At one point the monks decided there was more money in real estate than vegetables so they decided to rent the place out. It whole block was converted into three separate buildings full of rental properties.
The building continued to change usage until October 1961 when it was decided to demolish it.
It was saved by a group of people who didn’t feel that its destruction was warranted. Nowadays, it is the headquarters of the association Paris Historique, who look after and restore it as best they can with limited funds.
Possibly the most interesting thing the lady showed us was the plan that Corbusier had for the whole Marais area. He would have the whole place completely flattened and a load of cross shaped towerblocks plonked in a gridlike pattern. I rather like his houses, but his plan for the Marais sucked big time.
Before we left, our chatty guide took us upstairs to show us a light well with the original wattle and daub walls and a very long garderobe. It was rather cold. The lightwell not the long loo.
We did see another site. A church. A big cold and unwelcoming behemoth of a thing. It’s the Church of Saint-Gervais-et-Saint-Protais that once had a very old and famous tree outside. The tree has gone (Bob reckons it was worn down with dog’s peeing on it) but, sadly, the church has not.
Mind you, it does have quite a good reason to be so gloomy. In March 1918, a long range German shell landed on it. The bomb killed 91 people at a Good Friday service when the whole roof collapsed onto the congregation. It also wounded 68 others. It was part of the Paris Bombing of 1918, something I’d never heard of until today.
Our day sort of stopped at about 5pm when we returned to the hotel for a siesta. Then, following a couple of beers in the bar, we headed across the road for tapas. I was very keen to go because they serve grilled sardines.
Back in the safety of our room, I had an urgent and abrupt appointment with Mr Toilet. I think the steak tartare from last night had decided it had had enough of my gut and wanted out. There was nothing else I could think of and raw beef does have form. The appointment went on well into the night and completely emptied my body.
The Polidor would have to be one of our favourite restaurants in Paris. This visit, because we had Bob with us, we wanted him to experience it with us. Having checked into our hotel we went for a long, long walk. And, while the food and the bench tables and the lack of booking are all still there, they now accept plastic. The sign which proudly proclaimed that they hadn’t accepted a credit card since 1845 has gone. I saw someone pay with a card.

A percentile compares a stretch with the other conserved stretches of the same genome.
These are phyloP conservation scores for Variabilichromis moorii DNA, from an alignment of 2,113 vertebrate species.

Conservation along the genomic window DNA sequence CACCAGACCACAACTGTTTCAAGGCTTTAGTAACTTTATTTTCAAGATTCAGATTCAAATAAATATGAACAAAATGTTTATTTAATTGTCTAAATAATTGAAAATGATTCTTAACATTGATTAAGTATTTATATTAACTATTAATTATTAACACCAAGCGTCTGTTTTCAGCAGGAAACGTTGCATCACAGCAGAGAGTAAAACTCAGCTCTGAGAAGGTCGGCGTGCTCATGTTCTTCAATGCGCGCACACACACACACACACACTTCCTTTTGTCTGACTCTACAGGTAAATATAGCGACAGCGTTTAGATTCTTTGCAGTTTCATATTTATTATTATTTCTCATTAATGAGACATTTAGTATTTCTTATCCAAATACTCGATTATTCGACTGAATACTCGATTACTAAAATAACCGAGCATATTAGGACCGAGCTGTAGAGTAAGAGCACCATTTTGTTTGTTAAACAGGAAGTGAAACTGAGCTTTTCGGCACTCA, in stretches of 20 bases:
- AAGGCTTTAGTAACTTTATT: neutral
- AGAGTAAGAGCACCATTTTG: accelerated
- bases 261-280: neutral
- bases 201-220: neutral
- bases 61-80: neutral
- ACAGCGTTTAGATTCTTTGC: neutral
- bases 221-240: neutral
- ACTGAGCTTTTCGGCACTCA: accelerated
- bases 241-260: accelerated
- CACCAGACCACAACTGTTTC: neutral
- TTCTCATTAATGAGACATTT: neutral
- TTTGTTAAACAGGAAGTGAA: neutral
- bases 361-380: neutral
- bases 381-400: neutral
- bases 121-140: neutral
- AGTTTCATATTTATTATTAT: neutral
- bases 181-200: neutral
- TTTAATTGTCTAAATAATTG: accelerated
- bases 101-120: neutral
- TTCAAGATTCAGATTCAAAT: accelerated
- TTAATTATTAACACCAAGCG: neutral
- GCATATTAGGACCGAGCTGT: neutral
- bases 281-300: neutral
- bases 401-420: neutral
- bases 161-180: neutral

Needless to say that was a bit disappointing. Though the food and wine were both excellent and the atmosphere was exactly how we remembered. My steak tartare was amazing.
I was sort of amazed that we actually made it. Emile had picked us up in a taxi at 9am, assuring us we’d be there in heaps of time. And, to be fair to Emile, he was right. What Emile didn’t know was that I’d built in a Mirinda Buffer on top of the time he allowed. This meant we managed to arrive with an hour to spare.
Needless to say, the traffic was horrendous. I don’t know if it was because of the train strike or simply because people didn’t want us to go to Paris, but it was chockas. Mirinda was getting a bit toey in the front seat but I was watching the satnav and I knew I had some secret time up my sleeve. I knew it was going to be fine.
And Emile is a very calm driver. He managed to talk to Mirinda for most of the journey filling her head with all manner of things. Like, for instance, how the Communists weren’t that bad in Bulgaria. For one thing they ensured that the rivers were very straight. I guess it’s always going to be much easier when you only have one opinion and everyone shares it.
So, we pulled up outside St Pancras and headed for the gates, tickets clutched, passports brandished. It was smooth as silk, mainly because there wasn’t many people on the train. This might be normal for the 12:24 of a Wednesday Eurostar but we’ve never caught it so…
Everything was simply lush as we headed out of London. There was a moment of confusion when Bob asked for red, white and rose when out meal was served but it was quickly explained away and things just chugged along perfectly.
At one point I went to the loo and found myself selfconsciously walking through a carriage full of National Police who looked at me with a strange suspicion which I can only imagine came with the basic training.
First thing this morning I dropped the girls around to Sue and she told me not to post photos of my food because it made her salivate uncontrollably. I tried to promise her to comply. In the interests of her sensitivity, I include this photo of my Eurostar lunch.
Arriving at Gard de Nord, we were whisked through everyone else and given priority status for a taxi. I had no idea why until Mirinda assured me it was because I had a walking stick. I really am quite thick sometimes. Anyone who has joined the long snaking queue outside Gard de Nord taxi rank will tell you, getting priority is not to be sneezed at.
We were very quickly heading down to the river and the pretty little boutique Hotel JoBo, our rooms for the next few nights. JoBo stands for Josephine Bonaparte (whose name wasn’t Josephine). The taxi driver was happily practising his fractured English, telling us about the big strike. I was quite pleased that I could not just follow his words but also joined in a bit as well.
After the mandatory Mirinda inspection of every room in the building, we settled on the one the receptionist had decided she’d like in the first place. Rather than unpack we decided to take advantage of the free welcome drinks in the bar. Well, Mirinda and Bob did, I had a beer, not being a big fan of voluntary champagne.
It was soon time to work up a full sized appetite with a 15 mile walk to the Polidor which we managed in about an hour. It was totally worth it. On the way we passed the sadness that is Notre Dame and lots of lovely little shops that Mirinda is determined to revisit in the daytime.
Having eaten our fills we then walked all the way back to the hotel where we, eventually, went to bed.